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Blueprint Project: Blueprint Project

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The Blueprint Project’s quirkiness sometimes sounds like satire and sometimes like amused, jumbled searching. The group’s sense of humor helps it along on the eight performances that comprise its self-titled third album. For this outing, the band-saxophonist Jared Sims, guitarist Eric Hofbauer and pianist Tyson Rogers-adds guests Cecil McBee on bass and Matt Wilson on drums, two searchers who fit right in. (The principals met in Boston while attending grad school at the New England Conservatory.)

The music is the kind of unfamiliar territory that inspires liner-note writers and reviewers to pen poetic descriptions and metaphysical comparisons in the absence of concrete standards. Hofbauer’s “The High Priest’s Sermon” starts things off with a Monk-like clipped beat, and his tart guitar tone goes back to the days of Jim Hall with Sonny Rollins and Larry Coryell with Gary Burton’s Quartet. Rogers’ somber “Until We Have Names” sets the mood for some lyrical collective improvisation, and his “Abdullah” (for Abdullah Ibrahim) begins and ends stately and hymnlike-but in between, the ensemble roils, with Sims’ soulful, rubbery alto rising to the top. The saxophonist’s “The Old Country” is a far-out tango, definitely satirical, especially in Sims’ staccato, vibrato-laden soprano.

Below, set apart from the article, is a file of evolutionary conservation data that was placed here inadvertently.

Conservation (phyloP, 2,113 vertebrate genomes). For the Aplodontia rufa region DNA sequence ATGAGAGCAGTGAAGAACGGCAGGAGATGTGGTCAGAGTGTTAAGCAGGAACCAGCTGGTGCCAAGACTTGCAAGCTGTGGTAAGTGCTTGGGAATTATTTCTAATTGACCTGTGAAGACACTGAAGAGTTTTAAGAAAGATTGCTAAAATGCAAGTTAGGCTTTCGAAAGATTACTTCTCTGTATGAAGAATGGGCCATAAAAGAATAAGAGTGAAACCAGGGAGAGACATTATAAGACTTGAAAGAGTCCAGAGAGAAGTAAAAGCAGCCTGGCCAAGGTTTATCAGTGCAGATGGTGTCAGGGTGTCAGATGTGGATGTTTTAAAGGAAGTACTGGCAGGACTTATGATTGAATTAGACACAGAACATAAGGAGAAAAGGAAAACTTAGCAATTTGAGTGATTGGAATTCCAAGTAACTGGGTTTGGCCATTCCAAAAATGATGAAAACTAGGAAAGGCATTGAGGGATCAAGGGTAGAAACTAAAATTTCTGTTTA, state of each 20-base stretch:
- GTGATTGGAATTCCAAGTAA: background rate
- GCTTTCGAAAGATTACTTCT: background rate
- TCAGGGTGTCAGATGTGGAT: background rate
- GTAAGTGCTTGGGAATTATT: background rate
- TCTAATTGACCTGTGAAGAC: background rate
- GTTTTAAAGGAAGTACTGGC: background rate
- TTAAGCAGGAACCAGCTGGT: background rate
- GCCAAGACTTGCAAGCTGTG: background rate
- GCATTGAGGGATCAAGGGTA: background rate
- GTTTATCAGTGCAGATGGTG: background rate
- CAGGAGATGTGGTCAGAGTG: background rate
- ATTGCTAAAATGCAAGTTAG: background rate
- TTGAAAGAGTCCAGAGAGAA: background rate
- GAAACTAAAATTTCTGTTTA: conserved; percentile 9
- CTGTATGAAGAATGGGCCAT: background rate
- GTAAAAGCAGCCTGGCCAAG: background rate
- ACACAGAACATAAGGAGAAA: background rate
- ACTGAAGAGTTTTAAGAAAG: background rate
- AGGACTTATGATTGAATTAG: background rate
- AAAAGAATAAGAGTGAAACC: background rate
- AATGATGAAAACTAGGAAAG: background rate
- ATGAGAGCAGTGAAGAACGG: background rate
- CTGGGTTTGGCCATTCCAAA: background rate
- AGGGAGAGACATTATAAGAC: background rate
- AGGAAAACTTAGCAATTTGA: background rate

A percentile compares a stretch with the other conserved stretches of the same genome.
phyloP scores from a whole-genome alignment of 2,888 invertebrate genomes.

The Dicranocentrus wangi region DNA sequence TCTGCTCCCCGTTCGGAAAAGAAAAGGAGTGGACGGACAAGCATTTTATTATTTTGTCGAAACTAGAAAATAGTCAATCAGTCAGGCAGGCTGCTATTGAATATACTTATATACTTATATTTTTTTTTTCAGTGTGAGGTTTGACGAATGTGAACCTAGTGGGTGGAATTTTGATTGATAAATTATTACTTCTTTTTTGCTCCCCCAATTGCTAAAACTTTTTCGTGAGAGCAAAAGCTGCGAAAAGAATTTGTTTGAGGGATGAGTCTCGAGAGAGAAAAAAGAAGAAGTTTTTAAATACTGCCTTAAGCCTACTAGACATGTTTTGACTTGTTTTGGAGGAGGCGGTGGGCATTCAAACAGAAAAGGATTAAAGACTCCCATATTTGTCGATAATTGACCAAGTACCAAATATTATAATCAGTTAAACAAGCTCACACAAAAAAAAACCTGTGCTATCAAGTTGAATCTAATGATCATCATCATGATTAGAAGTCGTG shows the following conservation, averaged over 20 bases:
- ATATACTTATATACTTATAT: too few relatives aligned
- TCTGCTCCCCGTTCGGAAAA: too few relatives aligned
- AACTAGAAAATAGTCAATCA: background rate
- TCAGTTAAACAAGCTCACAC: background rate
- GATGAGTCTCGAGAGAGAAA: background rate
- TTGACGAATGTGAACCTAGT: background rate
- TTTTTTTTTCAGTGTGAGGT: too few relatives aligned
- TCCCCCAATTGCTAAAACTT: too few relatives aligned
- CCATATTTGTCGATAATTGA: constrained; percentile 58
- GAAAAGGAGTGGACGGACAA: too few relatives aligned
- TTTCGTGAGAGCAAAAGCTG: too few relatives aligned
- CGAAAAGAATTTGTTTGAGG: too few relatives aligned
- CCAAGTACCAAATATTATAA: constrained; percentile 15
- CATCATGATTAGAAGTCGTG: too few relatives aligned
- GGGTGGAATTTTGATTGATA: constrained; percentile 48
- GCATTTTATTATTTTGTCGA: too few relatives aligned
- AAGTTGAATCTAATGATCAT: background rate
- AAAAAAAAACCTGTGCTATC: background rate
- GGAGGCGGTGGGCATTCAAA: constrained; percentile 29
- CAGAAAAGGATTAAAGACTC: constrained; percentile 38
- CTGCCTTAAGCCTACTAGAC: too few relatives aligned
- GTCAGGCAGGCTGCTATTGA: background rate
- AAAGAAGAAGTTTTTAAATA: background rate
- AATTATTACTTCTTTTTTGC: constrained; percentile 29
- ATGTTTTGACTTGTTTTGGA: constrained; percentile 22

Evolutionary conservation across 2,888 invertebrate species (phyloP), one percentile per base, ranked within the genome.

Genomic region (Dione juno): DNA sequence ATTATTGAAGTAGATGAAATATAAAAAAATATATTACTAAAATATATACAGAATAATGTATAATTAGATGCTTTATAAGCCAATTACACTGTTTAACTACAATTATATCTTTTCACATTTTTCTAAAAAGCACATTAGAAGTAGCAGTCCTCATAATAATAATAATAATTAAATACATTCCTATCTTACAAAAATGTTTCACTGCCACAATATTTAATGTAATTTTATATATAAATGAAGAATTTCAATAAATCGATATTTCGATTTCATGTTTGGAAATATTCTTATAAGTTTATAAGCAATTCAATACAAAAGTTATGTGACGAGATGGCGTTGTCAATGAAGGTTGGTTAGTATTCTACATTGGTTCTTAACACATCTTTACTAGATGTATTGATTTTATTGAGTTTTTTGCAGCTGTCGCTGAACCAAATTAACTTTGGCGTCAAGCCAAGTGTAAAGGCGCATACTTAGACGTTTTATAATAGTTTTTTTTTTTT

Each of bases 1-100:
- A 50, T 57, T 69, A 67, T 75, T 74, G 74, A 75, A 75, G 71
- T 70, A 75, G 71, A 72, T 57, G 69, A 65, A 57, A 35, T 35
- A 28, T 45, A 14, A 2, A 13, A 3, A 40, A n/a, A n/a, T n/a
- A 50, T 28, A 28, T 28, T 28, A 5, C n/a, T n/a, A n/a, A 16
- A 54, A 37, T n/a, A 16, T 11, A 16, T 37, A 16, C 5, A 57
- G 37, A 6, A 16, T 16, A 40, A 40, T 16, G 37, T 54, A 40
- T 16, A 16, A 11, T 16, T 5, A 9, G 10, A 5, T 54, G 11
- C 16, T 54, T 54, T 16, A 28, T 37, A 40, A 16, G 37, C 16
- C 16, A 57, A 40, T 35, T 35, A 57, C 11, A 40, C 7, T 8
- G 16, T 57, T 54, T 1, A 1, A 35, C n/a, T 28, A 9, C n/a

The Blueprint Project keeps the performances to the point, and its crowded ensemble work is generally nonabrasive, which makes the album more friendly than obtuse.